Watch out for blind and partially sighted people

People with with poor sight rely on their hearing to get around safely. They cannot hear cycles so we have to use our eyes to help them.

The Guide Dogs for the Blind is calling for all cyclists to use their Cycleyes.  We should help blind people don't  frighten or harm them.

They ask cyclists to remember these five points:

  1. Pay attention - look to see if the guide dog and owner, or person with a cane are waiting to cross. Remember that they can’t always see or hear you.
  2. If you see the guide dog and owner or person with a cane waiting to cross, use your bell or call out to let them know you’re there.
  3. If the guide dog and owner or cane user are already crossing the road, please stop and wait until they've reached the other side.
  4. Do not cycle up behind or around the guide dog and owner, no matter how much space you think you’ve given them. The dog may be startled and get confused.
  5. If you need to use the pavement for any reason, please dismount. Bumping off the kerb onto the road can scare and confuse the guide dog.

LCC Campaigns Officer Charlie Lloyd said: "People riding bikes in London have a duty of care to look out for every other road user. Any crash or a close pass which frightens or intimidates a pedestrian is unacceptable. Far worse when that person is blind, partially sighted or in any way less able than we are."

The Guide Dogs website reports that "a short survey of our client group in London showed that of the guide dog owners who responded, 42% had been involved in a collision with a cyclist and 76% have had a near miss when cyclists either ride on pavements or skip red lights at pedestrian crossings."

These results come from a short 'Survey Monkey' form completed by 33 of the 320 guide dog owners in London.

 

#cycleyes

Replies

A shame about the inaccurate and anti-cycling tone of much of the reporting on this, ie.:

http://www.bbc.co.uk/news/uk-england-london-28945834

LCC should only join these campaigns where the organisation involved also makes a very strong case for cycling as offering, in general, much safer streets than those dominated by motor vehicles. 

This morning, I watched and read about the media-wide launch of the 'Cycleyes' campaign and my heart sank, knowing that as a 'cyclist menace', I would be on the receiving end of yet more negative bile and anti-cycling propoganda. My ride home tonight and the for next few days will have been made that little bit more dangerous.

Thanks to this campaign – one of a long line of 'anti-cycling toned' campaigns – people will deem me as a cycling menace, routinely riding on pavements scaring and colliding with the blind and their guide dogs. Out on the roads, I will be considered as 'fair game'.

It goes without saying that everyone should show awareness and kind consideration of people who are blind, have sight problems or are impeded by any other disabilities, and help them in anyway they can.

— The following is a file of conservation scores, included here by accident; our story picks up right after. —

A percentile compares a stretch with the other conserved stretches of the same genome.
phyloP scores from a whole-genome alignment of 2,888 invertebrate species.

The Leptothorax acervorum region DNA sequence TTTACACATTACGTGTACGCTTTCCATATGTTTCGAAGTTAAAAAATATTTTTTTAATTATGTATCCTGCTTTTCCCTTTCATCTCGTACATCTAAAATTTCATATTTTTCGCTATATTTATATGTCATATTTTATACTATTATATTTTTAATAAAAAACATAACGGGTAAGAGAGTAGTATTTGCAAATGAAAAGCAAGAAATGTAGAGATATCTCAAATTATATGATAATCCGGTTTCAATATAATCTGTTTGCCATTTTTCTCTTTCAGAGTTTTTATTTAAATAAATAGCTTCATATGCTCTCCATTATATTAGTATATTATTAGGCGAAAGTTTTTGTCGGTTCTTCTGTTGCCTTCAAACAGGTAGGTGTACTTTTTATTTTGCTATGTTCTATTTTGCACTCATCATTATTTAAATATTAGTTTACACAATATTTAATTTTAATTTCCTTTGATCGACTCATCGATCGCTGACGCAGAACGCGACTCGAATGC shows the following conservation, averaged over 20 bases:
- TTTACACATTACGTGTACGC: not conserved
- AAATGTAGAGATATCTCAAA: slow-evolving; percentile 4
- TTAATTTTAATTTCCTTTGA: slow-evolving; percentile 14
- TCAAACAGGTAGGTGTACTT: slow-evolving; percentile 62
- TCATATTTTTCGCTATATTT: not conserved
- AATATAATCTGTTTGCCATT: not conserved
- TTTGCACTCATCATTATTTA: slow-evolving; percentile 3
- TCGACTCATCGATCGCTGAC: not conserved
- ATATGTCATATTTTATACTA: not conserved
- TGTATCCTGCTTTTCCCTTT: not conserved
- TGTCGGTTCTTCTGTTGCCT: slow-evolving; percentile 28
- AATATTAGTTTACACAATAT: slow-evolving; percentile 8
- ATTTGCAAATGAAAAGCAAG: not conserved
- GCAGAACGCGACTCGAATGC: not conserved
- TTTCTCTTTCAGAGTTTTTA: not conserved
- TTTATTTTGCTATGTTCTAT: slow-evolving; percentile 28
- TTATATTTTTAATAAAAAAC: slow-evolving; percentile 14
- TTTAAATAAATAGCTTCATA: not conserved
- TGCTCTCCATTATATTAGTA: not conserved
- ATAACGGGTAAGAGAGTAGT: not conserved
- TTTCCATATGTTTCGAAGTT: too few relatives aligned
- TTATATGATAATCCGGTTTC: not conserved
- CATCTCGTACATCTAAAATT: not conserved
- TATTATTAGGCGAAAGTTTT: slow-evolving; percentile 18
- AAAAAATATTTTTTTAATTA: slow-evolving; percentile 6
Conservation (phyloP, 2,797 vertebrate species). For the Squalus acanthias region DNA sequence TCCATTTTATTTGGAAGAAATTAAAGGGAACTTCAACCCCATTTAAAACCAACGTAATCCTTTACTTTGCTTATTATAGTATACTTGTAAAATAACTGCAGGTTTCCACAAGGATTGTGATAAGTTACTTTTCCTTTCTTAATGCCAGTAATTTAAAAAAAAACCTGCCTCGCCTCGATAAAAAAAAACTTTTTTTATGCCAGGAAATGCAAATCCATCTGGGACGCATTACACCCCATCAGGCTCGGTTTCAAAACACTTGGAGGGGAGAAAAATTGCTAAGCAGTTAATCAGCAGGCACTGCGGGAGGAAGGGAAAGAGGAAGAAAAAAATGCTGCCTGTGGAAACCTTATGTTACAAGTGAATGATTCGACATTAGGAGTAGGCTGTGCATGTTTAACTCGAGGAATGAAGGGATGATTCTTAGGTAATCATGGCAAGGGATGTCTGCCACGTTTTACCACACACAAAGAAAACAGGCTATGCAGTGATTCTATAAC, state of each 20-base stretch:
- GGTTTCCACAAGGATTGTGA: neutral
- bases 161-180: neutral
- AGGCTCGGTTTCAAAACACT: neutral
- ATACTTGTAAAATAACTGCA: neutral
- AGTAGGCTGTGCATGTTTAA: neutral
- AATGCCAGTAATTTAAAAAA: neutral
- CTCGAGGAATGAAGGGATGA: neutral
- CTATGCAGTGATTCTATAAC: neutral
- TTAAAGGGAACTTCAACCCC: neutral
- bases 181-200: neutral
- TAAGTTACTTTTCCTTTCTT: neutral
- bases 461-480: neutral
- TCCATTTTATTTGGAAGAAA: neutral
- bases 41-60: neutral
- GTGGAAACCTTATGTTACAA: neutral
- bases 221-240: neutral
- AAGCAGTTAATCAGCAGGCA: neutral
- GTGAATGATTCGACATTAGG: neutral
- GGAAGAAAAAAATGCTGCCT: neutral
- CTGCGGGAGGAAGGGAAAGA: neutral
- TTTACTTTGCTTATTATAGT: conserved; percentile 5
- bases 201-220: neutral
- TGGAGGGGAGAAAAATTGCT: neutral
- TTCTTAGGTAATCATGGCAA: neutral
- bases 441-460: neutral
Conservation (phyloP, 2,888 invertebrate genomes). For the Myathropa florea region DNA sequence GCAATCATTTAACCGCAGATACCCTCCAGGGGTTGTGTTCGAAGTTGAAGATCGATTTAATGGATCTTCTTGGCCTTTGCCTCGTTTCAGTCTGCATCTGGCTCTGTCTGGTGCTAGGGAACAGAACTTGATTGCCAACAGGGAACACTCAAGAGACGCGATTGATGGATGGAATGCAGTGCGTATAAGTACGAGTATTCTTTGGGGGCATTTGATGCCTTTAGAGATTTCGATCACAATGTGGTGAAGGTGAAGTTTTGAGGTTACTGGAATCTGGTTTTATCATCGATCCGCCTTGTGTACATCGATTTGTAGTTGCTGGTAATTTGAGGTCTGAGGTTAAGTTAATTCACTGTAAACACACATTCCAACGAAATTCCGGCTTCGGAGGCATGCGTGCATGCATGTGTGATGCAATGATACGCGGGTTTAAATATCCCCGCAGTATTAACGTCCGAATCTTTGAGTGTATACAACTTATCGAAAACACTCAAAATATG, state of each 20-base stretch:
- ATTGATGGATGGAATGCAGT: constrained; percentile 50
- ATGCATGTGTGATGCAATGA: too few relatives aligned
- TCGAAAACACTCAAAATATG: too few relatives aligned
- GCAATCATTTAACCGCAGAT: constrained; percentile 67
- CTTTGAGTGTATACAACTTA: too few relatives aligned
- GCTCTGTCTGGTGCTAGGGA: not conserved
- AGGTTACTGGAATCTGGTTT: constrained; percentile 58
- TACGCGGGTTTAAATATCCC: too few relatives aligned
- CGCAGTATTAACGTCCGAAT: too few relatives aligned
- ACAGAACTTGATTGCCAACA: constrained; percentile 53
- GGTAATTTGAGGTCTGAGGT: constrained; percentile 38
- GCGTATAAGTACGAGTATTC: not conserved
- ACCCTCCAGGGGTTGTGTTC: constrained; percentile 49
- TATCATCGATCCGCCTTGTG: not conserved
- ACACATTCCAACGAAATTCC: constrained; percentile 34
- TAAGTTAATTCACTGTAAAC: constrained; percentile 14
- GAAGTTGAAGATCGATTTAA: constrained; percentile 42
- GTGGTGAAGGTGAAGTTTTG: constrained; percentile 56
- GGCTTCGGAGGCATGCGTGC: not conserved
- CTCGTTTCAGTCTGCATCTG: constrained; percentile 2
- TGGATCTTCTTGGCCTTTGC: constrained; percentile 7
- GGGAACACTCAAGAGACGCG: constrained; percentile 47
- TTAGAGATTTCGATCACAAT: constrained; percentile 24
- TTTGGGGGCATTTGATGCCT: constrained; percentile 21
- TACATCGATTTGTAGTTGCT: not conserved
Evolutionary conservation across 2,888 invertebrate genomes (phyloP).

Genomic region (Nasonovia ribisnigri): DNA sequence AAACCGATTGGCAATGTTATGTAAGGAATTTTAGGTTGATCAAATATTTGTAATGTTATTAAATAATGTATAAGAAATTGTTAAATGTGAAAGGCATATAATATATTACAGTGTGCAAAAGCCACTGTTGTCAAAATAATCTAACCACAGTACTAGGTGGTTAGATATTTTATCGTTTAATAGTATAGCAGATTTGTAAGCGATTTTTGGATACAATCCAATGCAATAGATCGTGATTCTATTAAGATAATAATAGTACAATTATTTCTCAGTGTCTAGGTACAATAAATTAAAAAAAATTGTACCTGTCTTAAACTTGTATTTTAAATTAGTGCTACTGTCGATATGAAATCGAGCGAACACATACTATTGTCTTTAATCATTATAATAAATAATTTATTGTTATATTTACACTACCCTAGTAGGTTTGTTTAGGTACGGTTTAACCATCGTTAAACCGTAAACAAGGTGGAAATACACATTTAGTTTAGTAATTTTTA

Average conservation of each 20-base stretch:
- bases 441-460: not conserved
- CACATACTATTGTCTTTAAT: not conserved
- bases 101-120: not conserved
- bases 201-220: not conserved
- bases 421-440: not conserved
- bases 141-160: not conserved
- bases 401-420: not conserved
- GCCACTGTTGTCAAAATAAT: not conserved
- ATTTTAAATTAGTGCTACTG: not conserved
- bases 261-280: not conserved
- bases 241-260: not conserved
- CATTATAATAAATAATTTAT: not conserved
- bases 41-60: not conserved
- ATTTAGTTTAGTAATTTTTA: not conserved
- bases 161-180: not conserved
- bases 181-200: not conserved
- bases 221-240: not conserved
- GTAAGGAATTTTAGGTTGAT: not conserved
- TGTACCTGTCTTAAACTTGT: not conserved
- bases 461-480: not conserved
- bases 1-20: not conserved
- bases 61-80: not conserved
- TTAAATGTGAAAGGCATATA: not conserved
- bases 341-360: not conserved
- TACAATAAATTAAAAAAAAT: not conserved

And it also goes without saying that all road users have a duty of care to each other and must follow the Highway Code.

However, I fear that emotive and loaded headlines such as "London cyclists 'collide with 25% of guide dogs' working in the capital" play into the hands of a very hateful and very vociferous anti-cycling lobby who would love to seize an opportunity to see an end to all cyclists 'getting in their way'. On the BBC website, a headline link to an obviously anti-cyclist Facebook page demonstrates this.

There are very contradictory messages regarding cycling. On the one hand, cycling as a booming activity and as a celebrated national sport are being applauded in the media. On the other, cyclists are the object of hate and resentment and, as in TfL's 'Stay Back' campaign, we are being told to know our place and that motorists can be absolved of their behaviour and responsibilities.

Although any number of incidents is too high, 25% of 320 people with guide dogs is a low figure and the timescale of the statistics wasn't qualified either. It is very rare to see anyone blind with guide dog out on the streets or even on London Transport. What are the real stats and who conceived and sponsored the campaign?

I spend a lot of time commuting by bike around London and I get to see and experience the behaviours of all its road users. I think the case against cyclists is being hysterically overstated and I'm not sure why just cyclists have been singled out with regards to inconsideration shown towards blind people.

I've seen very very few people actually riding a bike on a pavement and invariably, these people are not cyclists. I think the problem of bikes being ridden on pavements is overstated. Once again, where's the evidence?